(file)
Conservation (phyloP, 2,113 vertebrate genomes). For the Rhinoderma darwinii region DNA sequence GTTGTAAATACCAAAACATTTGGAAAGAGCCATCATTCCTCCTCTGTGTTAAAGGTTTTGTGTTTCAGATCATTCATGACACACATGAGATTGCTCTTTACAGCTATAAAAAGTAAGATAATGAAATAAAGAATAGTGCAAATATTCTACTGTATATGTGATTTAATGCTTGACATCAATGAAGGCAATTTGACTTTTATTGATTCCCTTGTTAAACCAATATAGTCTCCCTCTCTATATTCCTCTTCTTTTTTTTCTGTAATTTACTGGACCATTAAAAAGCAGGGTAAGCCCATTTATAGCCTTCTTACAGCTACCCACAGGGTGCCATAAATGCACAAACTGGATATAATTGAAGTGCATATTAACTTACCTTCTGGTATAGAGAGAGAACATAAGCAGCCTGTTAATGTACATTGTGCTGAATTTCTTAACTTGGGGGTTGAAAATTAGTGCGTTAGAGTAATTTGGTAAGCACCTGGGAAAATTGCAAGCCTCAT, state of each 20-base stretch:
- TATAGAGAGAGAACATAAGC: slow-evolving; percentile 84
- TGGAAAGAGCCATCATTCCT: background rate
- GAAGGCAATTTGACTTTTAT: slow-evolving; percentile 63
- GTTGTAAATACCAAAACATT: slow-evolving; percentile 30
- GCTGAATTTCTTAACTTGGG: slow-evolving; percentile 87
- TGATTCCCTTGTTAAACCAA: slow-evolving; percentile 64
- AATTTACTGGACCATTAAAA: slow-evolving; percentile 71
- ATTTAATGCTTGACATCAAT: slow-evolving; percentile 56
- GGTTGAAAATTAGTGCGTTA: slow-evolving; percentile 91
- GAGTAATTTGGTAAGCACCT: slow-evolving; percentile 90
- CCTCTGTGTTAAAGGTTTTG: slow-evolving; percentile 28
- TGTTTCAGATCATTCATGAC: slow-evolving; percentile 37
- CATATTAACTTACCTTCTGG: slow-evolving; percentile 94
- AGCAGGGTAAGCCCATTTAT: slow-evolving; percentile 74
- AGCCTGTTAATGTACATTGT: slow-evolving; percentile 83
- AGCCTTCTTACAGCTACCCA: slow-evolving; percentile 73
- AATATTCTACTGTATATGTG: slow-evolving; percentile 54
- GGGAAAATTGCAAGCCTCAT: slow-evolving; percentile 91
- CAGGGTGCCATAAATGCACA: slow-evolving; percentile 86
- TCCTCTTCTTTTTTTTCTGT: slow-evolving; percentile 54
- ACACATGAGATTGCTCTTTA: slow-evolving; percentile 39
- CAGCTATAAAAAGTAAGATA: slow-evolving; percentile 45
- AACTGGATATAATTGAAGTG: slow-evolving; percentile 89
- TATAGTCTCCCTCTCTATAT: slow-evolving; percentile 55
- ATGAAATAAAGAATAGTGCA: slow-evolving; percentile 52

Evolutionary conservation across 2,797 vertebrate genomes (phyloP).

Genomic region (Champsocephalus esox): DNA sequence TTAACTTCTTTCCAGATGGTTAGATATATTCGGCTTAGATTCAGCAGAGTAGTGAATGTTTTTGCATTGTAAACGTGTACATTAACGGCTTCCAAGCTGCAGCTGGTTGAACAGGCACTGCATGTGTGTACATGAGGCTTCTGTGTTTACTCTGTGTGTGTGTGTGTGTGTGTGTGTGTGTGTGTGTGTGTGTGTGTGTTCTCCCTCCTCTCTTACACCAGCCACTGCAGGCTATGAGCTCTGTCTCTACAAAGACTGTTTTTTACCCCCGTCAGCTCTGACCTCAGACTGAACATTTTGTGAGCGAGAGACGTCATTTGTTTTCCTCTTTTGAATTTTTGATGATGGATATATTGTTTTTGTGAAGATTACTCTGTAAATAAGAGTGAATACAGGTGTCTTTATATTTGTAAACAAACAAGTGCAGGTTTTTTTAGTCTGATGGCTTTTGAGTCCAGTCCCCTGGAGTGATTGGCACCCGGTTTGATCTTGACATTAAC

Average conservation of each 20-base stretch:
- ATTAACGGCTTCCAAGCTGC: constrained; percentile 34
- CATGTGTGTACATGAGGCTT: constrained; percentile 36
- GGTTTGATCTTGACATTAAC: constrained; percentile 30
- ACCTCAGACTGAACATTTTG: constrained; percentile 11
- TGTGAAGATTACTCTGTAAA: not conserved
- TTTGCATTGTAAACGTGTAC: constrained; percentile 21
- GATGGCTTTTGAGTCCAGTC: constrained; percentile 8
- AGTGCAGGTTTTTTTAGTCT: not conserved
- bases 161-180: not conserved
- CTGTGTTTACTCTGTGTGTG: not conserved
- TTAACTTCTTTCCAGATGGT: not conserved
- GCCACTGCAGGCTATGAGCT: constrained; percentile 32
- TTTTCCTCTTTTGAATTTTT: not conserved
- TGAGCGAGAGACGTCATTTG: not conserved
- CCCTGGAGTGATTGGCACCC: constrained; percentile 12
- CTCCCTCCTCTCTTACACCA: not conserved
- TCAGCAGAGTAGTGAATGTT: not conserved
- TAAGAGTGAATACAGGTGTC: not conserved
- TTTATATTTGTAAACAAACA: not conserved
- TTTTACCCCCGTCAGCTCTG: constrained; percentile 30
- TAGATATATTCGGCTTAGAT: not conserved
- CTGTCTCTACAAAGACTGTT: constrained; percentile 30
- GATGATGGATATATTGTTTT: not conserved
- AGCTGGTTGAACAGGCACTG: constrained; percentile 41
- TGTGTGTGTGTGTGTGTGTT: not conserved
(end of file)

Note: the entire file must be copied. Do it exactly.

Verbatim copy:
Conservation (phyloP, 2,113 vertebrate genomes). For the Rhinoderma darwinii region DNA sequence GTTGTAAATACCAAAACATTTGGAAAGAGCCATCATTCCTCCTCTGTGTTAAAGGTTTTGTGTTTCAGATCATTCATGACACACATGAGATTGCTCTTTACAGCTATAAAAAGTAAGATAATGAAATAAAGAATAGTGCAAATATTCTACTGTATATGTGATTTAATGCTTGACATCAATGAAGGCAATTTGACTTTTATTGATTCCCTTGTTAAACCAATATAGTCTCCCTCTCTATATTCCTCTTCTTTTTTTTCTGTAATTTACTGGACCATTAAAAAGCAGGGTAAGCCCATTTATAGCCTTCTTACAGCTACCCACAGGGTGCCATAAATGCACAAACTGGATATAATTGAAGTGCATATTAACTTACCTTCTGGTATAGAGAGAGAACATAAGCAGCCTGTTAATGTACATTGTGCTGAATTTCTTAACTTGGGGGTTGAAAATTAGTGCGTTAGAGTAATTTGGTAAGCACCTGGGAAAATTGCAAGCCTCAT, state of each 20-base stretch:
- TATAGAGAGAGAACATAAGC: slow-evolving; percentile 84
- TGGAAAGAGCCATCATTCCT: background rate
- GAAGGCAATTTGACTTTTAT: slow-evolving; percentile 63
- GTTGTAAATACCAAAACATT: slow-evolving; percentile 30
- GCTGAATTTCTTAACTTGGG: slow-evolving; percentile 87
- TGATTCCCTTGTTAAACCAA: slow-evolving; percentile 64
- AATTTACTGGACCATTAAAA: slow-evolving; percentile 71
- ATTTAATGCTTGACATCAAT: slow-evolving; percentile 56
- GGTTGAAAATTAGTGCGTTA: slow-evolving; percentile 91
- GAGTAATTTGGTAAGCACCT: slow-evolving; percentile 90
- CCTCTGTGTTAAAGGTTTTG: slow-evolving; percentile 28
- TGTTTCAGATCATTCATGAC: slow-evolving; percentile 37
- CATATTAACTTACCTTCTGG: slow-evolving; percentile 94
- AGCAGGGTAAGCCCATTTAT: slow-evolving; percentile 74
- AGCCTGTTAATGTACATTGT: slow-evolving; percentile 83
- AGCCTTCTTACAGCTACCCA: slow-evolving; percentile 73
- AATATTCTACTGTATATGTG: slow-evolving; percentile 54
- GGGAAAATTGCAAGCCTCAT: slow-evolving; percentile 91
- CAGGGTGCCATAAATGCACA: slow-evolving; percentile 86
- TCCTCTTCTTTTTTTTCTGT: slow-evolving; percentile 54
- ACACATGAGATTGCTCTTTA: slow-evolving; percentile 39
- CAGCTATAAAAAGTAAGATA: slow-evolving; percentile 45
- AACTGGATATAATTGAAGTG: slow-evolving; percentile 89
- TATAGTCTCCCTCTCTATAT: slow-evolving; percentile 55
- ATGAAATAAAGAATAGTGCA: slow-evolving; percentile 52

Evolutionary conservation across 2,797 vertebrate genomes (phyloP).

Genomic region (Champsocephalus esox): DNA sequence TTAACTTCTTTCCAGATGGTTAGATATATTCGGCTTAGATTCAGCAGAGTAGTGAATGTTTTTGCATTGTAAACGTGTACATTAACGGCTTCCAAGCTGCAGCTGGTTGAACAGGCACTGCATGTGTGTACATGAGGCTTCTGTGTTTACTCTGTGTGTGTGTGTGTGTGTGTGTGTGTGTGTGTGTGTGTGTGTGTGTTCTCCCTCCTCTCTTACACCAGCCACTGCAGGCTATGAGCTCTGTCTCTACAAAGACTGTTTTTTACCCCCGTCAGCTCTGACCTCAGACTGAACATTTTGTGAGCGAGAGACGTCATTTGTTTTCCTCTTTTGAATTTTTGATGATGGATATATTGTTTTTGTGAAGATTACTCTGTAAATAAGAGTGAATACAGGTGTCTTTATATTTGTAAACAAACAAGTGCAGGTTTTTTTAGTCTGATGGCTTTTGAGTCCAGTCCCCTGGAGTGATTGGCACCCGGTTTGATCTTGACATTAAC

Average conservation of each 20-base stretch:
- ATTAACGGCTTCCAAGCTGC: constrained; percentile 34
- CATGTGTGTACATGAGGCTT: constrained; percentile 36
- GGTTTGATCTTGACATTAAC: constrained; percentile 30
- ACCTCAGACTGAACATTTTG: constrained; percentile 11
- TGTGAAGATTACTCTGTAAA: not conserved
- TTTGCATTGTAAACGTGTAC: constrained; percentile 21
- GATGGCTTTTGAGTCCAGTC: constrained; percentile 8
- AGTGCAGGTTTTTTTAGTCT: not conserved
- bases 161-180: not conserved
- CTGTGTTTACTCTGTGTGTG: not conserved
- TTAACTTCTTTCCAGATGGT: not conserved
- GCCACTGCAGGCTATGAGCT: constrained; percentile 32
- TTTTCCTCTTTTGAATTTTT: not conserved
- TGAGCGAGAGACGTCATTTG: not conserved
- CCCTGGAGTGATTGGCACCC: constrained; percentile 12
- CTCCCTCCTCTCTTACACCA: not conserved
- TCAGCAGAGTAGTGAATGTT: not conserved
- TAAGAGTGAATACAGGTGTC: not conserved
- TTTATATTTGTAAACAAACA: not conserved
- TTTTACCCCCGTCAGCTCTG: constrained; percentile 30
- TAGATATATTCGGCTTAGAT: not conserved
- CTGTCTCTACAAAGACTGTT: constrained; percentile 30
- GATGATGGATATATTGTTTT: not conserved
- AGCTGGTTGAACAGGCACTG: constrained; percentile 41
- TGTGTGTGTGTGTGTGTGTT: not conserved